On Sunday I went to the Printers Row Book Fair to see Tracy Letts, the Pulitzer Prize-winning author of August: Osage County and Steppenwolf Ensemble member. I got there late, thanks to the wonderful CTA, but I managed to find a seat in the surprisingly packed tent (I did not expect so many people would want to see a playwright, but that's mostly because I rarely think a lot of people would share my high-brow tastes).
I had seen Tracy Letts in two plays at Steppenwolf while Christina worked there: The Pillowman (an amazing Martin McDonagh play, and the first big production of a straight play I'd ever seen) and Betrayal (a Harold Pinter snoozefest that was saved by the three actors' strong performances). I unfortunately missed August, even though Christina raved about it. And now it's on Broadway, winning the Pulitzer, and expected to pick up a Tony next week. Luckily, the production will be going on a national tour next year, so I will get to see it (although without the original Steppenwolf cast).
Tracy Letts was a great speaker; to listen to his experience as a member of a supportive ensemble that allowed him to create a three-and-a-half-hour play with a three-story set is pretty impressive. And he sounded surprisingly modest for someone who just one a Pulitzer, who said, "You know, I don't feel a lot of pressure about my next play [Superior Donuts, which opens this month]. If it's a disaster and bombs, it's not a big deal. I'll just write another play." He also had a lot of great things to say about Chicago theatre, and the actors who live and work in this city. "A lot of New York producers didn't understand why the cast wasn't absolutely thrilled to be taking the play to New York and living there for several months," he said. "They seem to think that people in Chicago live here because we have to, not because we like it here."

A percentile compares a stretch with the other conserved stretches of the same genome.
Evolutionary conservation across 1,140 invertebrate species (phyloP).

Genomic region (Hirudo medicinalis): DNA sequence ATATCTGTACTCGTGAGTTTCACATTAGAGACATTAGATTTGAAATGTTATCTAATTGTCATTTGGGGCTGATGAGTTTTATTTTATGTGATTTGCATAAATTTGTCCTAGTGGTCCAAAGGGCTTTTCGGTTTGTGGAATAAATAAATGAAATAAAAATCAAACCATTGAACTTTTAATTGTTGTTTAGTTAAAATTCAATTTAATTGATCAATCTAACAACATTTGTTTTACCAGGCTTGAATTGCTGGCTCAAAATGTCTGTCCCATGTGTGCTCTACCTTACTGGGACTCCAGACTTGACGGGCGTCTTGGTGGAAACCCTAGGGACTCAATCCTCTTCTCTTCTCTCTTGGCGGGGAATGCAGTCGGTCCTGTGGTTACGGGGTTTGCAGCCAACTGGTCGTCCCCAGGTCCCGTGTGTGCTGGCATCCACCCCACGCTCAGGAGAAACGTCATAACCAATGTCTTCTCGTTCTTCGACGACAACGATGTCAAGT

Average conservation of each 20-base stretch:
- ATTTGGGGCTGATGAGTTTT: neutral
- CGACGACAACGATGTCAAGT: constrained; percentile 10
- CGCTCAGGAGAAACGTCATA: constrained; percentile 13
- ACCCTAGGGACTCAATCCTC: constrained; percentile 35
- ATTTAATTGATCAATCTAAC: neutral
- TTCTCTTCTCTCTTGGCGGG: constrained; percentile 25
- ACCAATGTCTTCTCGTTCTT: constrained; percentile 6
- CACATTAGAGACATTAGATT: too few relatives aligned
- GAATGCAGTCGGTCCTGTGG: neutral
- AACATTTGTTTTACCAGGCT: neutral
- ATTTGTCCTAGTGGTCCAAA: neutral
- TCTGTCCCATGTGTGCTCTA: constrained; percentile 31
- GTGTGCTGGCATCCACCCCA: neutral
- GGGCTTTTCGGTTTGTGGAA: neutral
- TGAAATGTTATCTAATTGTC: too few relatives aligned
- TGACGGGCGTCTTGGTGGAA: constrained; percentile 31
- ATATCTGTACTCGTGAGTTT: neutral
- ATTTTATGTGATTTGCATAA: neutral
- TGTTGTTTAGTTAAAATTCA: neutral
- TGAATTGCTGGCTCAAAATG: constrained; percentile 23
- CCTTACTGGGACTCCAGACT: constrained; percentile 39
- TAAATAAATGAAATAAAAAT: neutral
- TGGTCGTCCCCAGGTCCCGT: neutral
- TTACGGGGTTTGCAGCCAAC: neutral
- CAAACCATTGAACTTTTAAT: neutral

During the Q&A session it started to downpour and thunder a bit, but the huge audience stayed under the tent as the winds blew it around and water sprayed those of us sitting in the back. When the talk finished, and the thunder started clapping, I ran to the front with my copy of the play, as my goal for the day was to get Tracy Letts to sign it. As I stood in a line of about ten people near the stage, one of the Book Fair volunteers stood up to the microphone and said, "Not to alarm anyone, but everyone must evacuate the tent and find shelter. It's not safe under here."
I followed Tracy Letts and another small crowd of people into the glass-enclosed vestibule of a condo building. There were about ten of us standing there watching the rain pound on the sidewalk outside, knowing full-well that of all the places we could be, a small glass-enclosed shelter was probably not the safest. When the rain let up, we ran back outside, and a security guard informed us that another condo building three doors down was open and we could take shelter there. So, again, I followed Tracy Letts and a few other people into the building.
I was a little nervous about asking him to sign my book, as he was talking to a couple who announced that they proud Steppenwolf subscribers. They had some friend, apparently, who was a theatre producer, so they had stories of all of these shows in New York they had seen from the current Broadway season. Finally, when they stopped gushing over their new friend, I asked Tracy Letts to sign my copy, which he did.
And that's the story of how I took shelter from a possible tornado with a Pulitzer Prize-winning writer.